Hundreds back in UK after ‘traumatic’ Rhodes fires

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Women embrace as holidaymakers fleeing Greek wildfires arrive at Gatwick Airport

Women embrace as holidaymakers fleeing Greek wildfires arrive at Gatwick Airport

Hundreds of holidaymakers have arrived back in the UK on repatriation flights from Rhodes as wildfires continue to grip the Greek island.

Passengers have been flying into airports including Gatwick, Heathrow, Stansted, Birmingham and Bristol throughout Monday, with more expected.

Tourists were forced to flee hotels and sleep outside as fires spread towards resorts on the eastern coast.

As many as 10,000 Britons were estimated to be staying in Rhodes.

Tour operators and airlines have been sending repatriation flights to bring people back to the UK over the last couple of days as holidaymakers have been left with no choice but to evacuate their accommodation and sleep in schools, airports and sports centres.

Tui operated three repatriation flights on Sunday, while a fourth brought people to the UK from Rhodes on Monday, and another is scheduled for Tuesday morning.

EasyJet said it had operated two flights totalling 421 seats on Monday and a third would take place on Tuesday, along with nine scheduled flights to the Greek island.

Jet2 added four repatriation flights had been scheduled for Monday night after one landed at Leeds Bradford Airport on Sunday evening.

EasyJet and Tui have also cancelled outbound package holidays to Rhodes until Saturday and Friday respectively.

Prime Minister Rishi Sunak advised people to keep in touch with tour operators or hotels if they were planning to travel to areas affected by wildfires.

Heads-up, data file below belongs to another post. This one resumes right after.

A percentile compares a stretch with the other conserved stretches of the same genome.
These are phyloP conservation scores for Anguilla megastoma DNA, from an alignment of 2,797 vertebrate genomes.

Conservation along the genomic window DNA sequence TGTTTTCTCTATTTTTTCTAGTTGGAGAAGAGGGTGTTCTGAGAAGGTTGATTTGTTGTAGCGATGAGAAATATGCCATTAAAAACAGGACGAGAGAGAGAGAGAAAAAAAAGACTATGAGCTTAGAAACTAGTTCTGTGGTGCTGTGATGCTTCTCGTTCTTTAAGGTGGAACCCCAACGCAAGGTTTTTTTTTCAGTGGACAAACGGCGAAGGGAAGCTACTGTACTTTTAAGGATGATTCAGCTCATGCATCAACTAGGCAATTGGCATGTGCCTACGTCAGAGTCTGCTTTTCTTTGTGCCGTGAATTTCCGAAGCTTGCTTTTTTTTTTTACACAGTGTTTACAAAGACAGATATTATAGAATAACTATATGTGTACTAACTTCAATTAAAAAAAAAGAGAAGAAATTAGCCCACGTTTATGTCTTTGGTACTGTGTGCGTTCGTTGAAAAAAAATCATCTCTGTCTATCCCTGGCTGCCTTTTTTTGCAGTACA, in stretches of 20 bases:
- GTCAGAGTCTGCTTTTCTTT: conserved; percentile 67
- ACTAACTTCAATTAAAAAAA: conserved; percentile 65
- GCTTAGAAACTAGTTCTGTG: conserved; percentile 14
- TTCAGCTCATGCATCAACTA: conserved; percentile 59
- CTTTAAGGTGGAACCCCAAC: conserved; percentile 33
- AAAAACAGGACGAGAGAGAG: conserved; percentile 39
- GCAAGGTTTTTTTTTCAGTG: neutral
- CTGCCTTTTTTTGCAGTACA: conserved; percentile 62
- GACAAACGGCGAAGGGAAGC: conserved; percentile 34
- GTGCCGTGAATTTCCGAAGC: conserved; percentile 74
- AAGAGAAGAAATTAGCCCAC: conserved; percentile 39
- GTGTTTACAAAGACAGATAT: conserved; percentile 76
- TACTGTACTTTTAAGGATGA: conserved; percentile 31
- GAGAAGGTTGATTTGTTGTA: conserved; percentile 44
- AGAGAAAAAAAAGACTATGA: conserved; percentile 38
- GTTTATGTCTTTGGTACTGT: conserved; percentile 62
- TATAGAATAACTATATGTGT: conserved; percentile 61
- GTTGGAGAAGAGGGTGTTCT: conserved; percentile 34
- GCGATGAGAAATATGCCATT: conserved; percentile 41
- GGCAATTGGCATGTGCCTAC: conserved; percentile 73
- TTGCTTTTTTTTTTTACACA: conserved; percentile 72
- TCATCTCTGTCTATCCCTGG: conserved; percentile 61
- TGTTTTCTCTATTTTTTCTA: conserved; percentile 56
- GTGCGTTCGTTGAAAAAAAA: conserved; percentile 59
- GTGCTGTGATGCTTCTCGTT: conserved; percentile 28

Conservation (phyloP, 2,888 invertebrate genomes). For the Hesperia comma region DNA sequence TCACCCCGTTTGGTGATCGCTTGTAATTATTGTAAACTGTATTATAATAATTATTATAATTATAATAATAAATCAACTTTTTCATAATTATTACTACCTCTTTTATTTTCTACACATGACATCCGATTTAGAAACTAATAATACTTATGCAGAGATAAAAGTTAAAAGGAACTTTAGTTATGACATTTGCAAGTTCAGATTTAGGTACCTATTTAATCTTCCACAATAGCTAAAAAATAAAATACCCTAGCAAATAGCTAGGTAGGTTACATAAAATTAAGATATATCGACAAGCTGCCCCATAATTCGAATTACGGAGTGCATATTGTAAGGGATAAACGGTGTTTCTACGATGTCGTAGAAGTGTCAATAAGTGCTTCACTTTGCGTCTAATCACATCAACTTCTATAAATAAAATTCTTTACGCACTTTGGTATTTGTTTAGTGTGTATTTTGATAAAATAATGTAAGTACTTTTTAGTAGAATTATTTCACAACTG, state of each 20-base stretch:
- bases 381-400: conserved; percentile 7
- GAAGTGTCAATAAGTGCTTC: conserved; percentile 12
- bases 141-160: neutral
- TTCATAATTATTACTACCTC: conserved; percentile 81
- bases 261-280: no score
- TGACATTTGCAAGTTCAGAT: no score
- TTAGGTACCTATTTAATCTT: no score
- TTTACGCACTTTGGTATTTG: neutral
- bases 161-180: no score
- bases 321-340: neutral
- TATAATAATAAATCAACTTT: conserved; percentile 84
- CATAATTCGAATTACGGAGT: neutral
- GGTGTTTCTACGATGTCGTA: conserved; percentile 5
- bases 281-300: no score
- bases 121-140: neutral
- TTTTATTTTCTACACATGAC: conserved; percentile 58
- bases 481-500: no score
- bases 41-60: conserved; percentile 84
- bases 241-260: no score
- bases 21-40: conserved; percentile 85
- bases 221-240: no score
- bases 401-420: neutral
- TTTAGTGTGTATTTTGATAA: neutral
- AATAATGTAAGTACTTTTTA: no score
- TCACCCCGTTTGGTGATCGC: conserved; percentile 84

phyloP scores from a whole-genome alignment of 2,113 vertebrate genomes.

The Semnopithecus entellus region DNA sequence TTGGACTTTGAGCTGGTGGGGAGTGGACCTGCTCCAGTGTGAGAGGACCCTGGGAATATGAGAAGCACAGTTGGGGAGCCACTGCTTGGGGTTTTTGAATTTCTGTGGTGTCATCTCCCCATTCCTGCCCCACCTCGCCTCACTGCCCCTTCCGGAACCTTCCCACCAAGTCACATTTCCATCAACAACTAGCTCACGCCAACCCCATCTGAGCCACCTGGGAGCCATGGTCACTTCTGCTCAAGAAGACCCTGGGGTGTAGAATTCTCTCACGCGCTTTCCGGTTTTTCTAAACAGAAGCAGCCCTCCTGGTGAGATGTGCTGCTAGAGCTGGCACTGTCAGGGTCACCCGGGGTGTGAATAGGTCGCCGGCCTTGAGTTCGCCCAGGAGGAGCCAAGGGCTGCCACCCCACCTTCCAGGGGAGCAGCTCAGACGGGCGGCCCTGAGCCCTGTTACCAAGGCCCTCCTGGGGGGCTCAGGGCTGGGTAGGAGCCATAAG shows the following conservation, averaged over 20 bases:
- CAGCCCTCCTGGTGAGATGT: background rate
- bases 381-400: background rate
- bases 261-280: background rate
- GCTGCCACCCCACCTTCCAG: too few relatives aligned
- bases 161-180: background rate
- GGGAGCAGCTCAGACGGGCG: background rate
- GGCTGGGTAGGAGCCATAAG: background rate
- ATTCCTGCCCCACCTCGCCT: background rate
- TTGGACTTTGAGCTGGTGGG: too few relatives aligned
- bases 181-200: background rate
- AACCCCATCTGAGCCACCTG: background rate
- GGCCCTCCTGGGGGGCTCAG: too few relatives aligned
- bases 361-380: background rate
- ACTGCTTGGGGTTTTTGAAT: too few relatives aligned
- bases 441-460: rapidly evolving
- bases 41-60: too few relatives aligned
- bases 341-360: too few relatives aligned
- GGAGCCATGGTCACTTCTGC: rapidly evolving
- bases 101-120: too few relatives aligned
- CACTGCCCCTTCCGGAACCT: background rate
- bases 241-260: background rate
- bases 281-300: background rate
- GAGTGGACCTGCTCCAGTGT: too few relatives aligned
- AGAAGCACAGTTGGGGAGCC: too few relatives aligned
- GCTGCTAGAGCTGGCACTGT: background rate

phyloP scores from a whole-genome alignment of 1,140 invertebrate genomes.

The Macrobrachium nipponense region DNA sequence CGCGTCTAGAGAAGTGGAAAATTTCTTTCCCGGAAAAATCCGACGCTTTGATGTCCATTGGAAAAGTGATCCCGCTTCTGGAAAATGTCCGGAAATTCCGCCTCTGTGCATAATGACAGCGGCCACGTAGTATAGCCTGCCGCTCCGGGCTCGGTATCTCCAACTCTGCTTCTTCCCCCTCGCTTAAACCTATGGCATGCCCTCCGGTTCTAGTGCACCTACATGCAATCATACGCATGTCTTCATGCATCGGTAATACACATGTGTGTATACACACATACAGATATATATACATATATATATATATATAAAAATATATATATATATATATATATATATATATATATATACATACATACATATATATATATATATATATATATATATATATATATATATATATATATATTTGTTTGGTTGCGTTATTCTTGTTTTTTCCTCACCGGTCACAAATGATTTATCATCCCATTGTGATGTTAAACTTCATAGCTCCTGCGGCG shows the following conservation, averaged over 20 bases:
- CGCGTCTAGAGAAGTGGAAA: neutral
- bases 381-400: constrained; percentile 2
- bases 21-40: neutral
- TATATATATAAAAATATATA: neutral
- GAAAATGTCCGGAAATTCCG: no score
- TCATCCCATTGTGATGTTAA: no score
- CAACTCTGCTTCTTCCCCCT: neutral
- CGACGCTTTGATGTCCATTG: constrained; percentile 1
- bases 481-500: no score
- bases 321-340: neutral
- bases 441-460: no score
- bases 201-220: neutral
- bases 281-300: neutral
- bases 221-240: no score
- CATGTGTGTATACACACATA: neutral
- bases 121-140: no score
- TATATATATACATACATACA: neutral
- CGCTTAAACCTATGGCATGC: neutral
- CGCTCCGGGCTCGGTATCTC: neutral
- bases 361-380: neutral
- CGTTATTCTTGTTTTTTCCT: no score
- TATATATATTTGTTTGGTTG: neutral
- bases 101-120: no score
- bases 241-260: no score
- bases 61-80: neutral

The prime minister’s official spokesman said: “British nationals in Rhodes should contact their travel operator in the first instance for any queries regarding the rescheduling of flights and continue to check our updated gov.uk travel advice for information.”

The Foreign Office has not advised against going to Rhodes, but added that it had sent six Foreign Office staff members and four British Red Cross responders to Rhodes International Airport to work with Greek authorities and travel operators.

Claire and Paul Jones, both 36, from Leicestershire, were moved on Saturday by coach from the Village Rhodes Beach Resort near Lardos.

“It was really quite traumatic driving to where we went because you could see everyone fleeing their hotels, and people were walking along the beaches, walking along the roads, and they had babies and small children,” Mrs Jones told the PA news agency.

Daniel and Luna Rolfe’s honeymoon over the weekend was cut short when they were taken straight from the airport to an evacuation centre after finding out their accommodation in the Lindos area of Rhodes had been evacuated because of thick smoke.

Mr Rolfe, 25, told BBC News: “It was packed. I couldn’t tell you how many people were there. We walked past quite a few rooms and they were all packed.”

The Glaswegian couple eventually managed to find an Airbnb for the night on Sunday, but had to leave it on Monday as it was fully booked.

Greece has seen temperatures exceeding 40C (104F) across the country in recent weeks, which has resulted in fires burning for nearly a week in some areas.

Rhodes has been affected by wildfires for a week because of strong winds, with roughly 19,000 people being evacuated so far.

Elsewhere, around 2,500 people were evacuated from Corfu, some 1,027km (670 miles) miles away, a fire department spokesman told AFP news agency.

Although the cause of the fires is unknown, the extreme temperatures, dry conditions and strong winds across Greece have caused their spread.

A further 1,200 will be evacuated from three villages - Pefki, Lindos and Kalathos.

Officials estimate 19,000 have been evacuated by land and sea with more people due to be evacuated from three villages – Pefki, Lindos, Kalathos

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